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The Maid's Version

Daniel Woodrell

8 Reviews

Rated 0

Fiction, Modern & contemporary fiction (post c 1945), Historical fiction

By the acclaimed author of Winter's Bone, the dark, glittering story of two families divided by class and linked by a mysterious tragedy.

In 1929, an explosion at a dance hall in a Missouri town killed 42 people. Who was to blame? Mobsters from St. Louis? Embittered gypsies? The preacher who railed against the loose morals of the waltzing couples? Or could it have been a colossal accident?

Alma Dunahew, whose scandalous younger sister was among the dead, believes she knows the answer - and that its roots lie in a dangerous love affair. But no one will listen to a woman from the wrong side of the tracks. Maid to a prominent citizen, wife of a hopeless alcoholic, her dogged pursuit of justice makes her an outcast and causes a long-standing rift with her own son. It is only decades later that her grandson listens to her account and unearths the sorry truth.

With remarkable economy, Daniel Woodrell tells a richly layered story of passion, betrayal and vengeance and two families at opposite ends of the social scale connected down the generations by a festering secret. This is a stunning novel by a writer hailed by Roddy Doyle as 'one of the world's greatest novelists'.

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Praise for The Maid's Version

  • Daniel Woodrell is the American writer we increasingly look to for the latest urgent news on the American soul. The Maid's Version is a beautiful engine of a novel, whose cogs were not entirely made by human agency, one might hazard to say. As regards the level of reading pleasure, the highest. As regards the level of literary achievement, the highest. - Sebastian Barry, author of On Canaan's Side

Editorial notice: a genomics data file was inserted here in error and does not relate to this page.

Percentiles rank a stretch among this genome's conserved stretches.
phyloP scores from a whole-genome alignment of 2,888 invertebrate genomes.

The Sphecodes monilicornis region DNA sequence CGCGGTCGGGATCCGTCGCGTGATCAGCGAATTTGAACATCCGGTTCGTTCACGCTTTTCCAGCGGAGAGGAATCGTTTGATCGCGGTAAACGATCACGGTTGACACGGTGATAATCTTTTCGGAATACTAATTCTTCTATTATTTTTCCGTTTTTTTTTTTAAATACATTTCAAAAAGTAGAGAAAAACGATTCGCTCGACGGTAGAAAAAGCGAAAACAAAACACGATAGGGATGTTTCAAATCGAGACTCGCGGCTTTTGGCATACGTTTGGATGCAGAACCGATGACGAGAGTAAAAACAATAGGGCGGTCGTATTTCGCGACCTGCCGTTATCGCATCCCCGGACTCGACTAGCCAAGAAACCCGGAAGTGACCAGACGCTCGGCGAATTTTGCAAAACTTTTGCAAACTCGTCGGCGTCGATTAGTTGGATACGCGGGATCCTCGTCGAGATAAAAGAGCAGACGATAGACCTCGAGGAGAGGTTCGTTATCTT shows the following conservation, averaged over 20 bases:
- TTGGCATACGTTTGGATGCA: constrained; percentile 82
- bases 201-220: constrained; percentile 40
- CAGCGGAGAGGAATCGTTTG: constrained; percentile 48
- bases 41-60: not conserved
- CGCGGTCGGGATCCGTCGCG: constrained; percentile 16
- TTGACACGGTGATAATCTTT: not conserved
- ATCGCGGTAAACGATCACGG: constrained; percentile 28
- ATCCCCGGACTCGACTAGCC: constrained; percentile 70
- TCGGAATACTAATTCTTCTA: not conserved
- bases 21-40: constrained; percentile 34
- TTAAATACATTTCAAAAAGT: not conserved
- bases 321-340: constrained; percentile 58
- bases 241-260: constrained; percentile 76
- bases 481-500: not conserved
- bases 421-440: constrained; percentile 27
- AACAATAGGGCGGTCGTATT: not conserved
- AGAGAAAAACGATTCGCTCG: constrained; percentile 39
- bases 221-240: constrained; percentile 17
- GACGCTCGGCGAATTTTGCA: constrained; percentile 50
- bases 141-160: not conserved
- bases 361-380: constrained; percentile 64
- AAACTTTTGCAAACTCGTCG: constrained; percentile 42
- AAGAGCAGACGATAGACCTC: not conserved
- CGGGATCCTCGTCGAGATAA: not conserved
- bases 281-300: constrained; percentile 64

• The Maid's Version is stunning. Daniel Woodrell writes flowing, cataclysmic prose with the irresistible aura of fate about it. - Sam Shepard

  • Under the grisly, seductive, colloquial tone is a very unusual thing - a communitarian novel: a novel concerned with how we live - and sometimes die - together, how we share experiences through the rituals of speaking and writing, because that is the fundamental spirit and purpose of language. - Sarah Hall, Guardian

  • Blends the folkloric with Southern gothic, historical recapitulation with fictional investigative journalism, all suffused in his matchless tenderness of feeling . . . In The Maid's Version, the oral and the poetic tangle and splice. Alma and Ruby are illiterate: the grandson's narration raises their tongue to occasional elegiac beauty. - Stevie Davies, Independent

  • Skilfully interweaving two narratives, he gradually reveals the truth about a love affair in 1920s Missouri and an explosion in a dance hall that killed dozens of people. Woodrell's unique prose - laconic and yet . . . possessed of an offbeat lyricism all its own - is well suited to a story reminiscent of a folk tale passed down through the generations. - Nick Rennison, The Sunday Times

  • Woodrell orchestrates a captivating, almost operatic narrative of how tragedy and grief can transform places and people . . . With an economical brilliance similar to that of Denis Johnson . . . Woodrell delivers a stunning story of one small town, and all of its profound complexities and opaque mysteries. - New York Times Book Review

  • Just 164 pages. But Woodrell can pack more story, truth and human emotion into that space than most writers can in three times the pages . . . The Maid's Version is a superbly textured novel . . . Readers will be reminded once again why critics so often compare him to William Faulkner and Cormac McCarthy. - Bruce DeSilva, Associated Press

  • Woodrell's distinctive qualities are his very puckish humour and the way he drapes extravagantly writerly prose on the bones of a ferociously exciting whodunit . . . In Daniel Woodrell's West Table, neighbours and hearts come as crooked as can be and are all the more fascinating - and yes, loveable - for that. - Sam Leith, Literary Review

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Daniel Woodrell

Daniel Woodrell was born in the Missouri Ozarks, where he still lives. He left school and enlisted in the Marines the week he turned seventeen, and received his BA at the age of twenty-seven. He also has an MFA from the Iowa Writers' Workshop. He is the author of eight novels including Winter's Bone, the film of which was nominated for four Oscars in 2011, Woe to Live On, the basis for the film Ride with the Devil directed by Ang Lee, and Tomato Red, which won the PEN West Award for fiction in 1999. Five of his novels have been selected as New York Times Notable Books of the year. His most recent novel was The Maid's Version, published by Sceptre in 2013.

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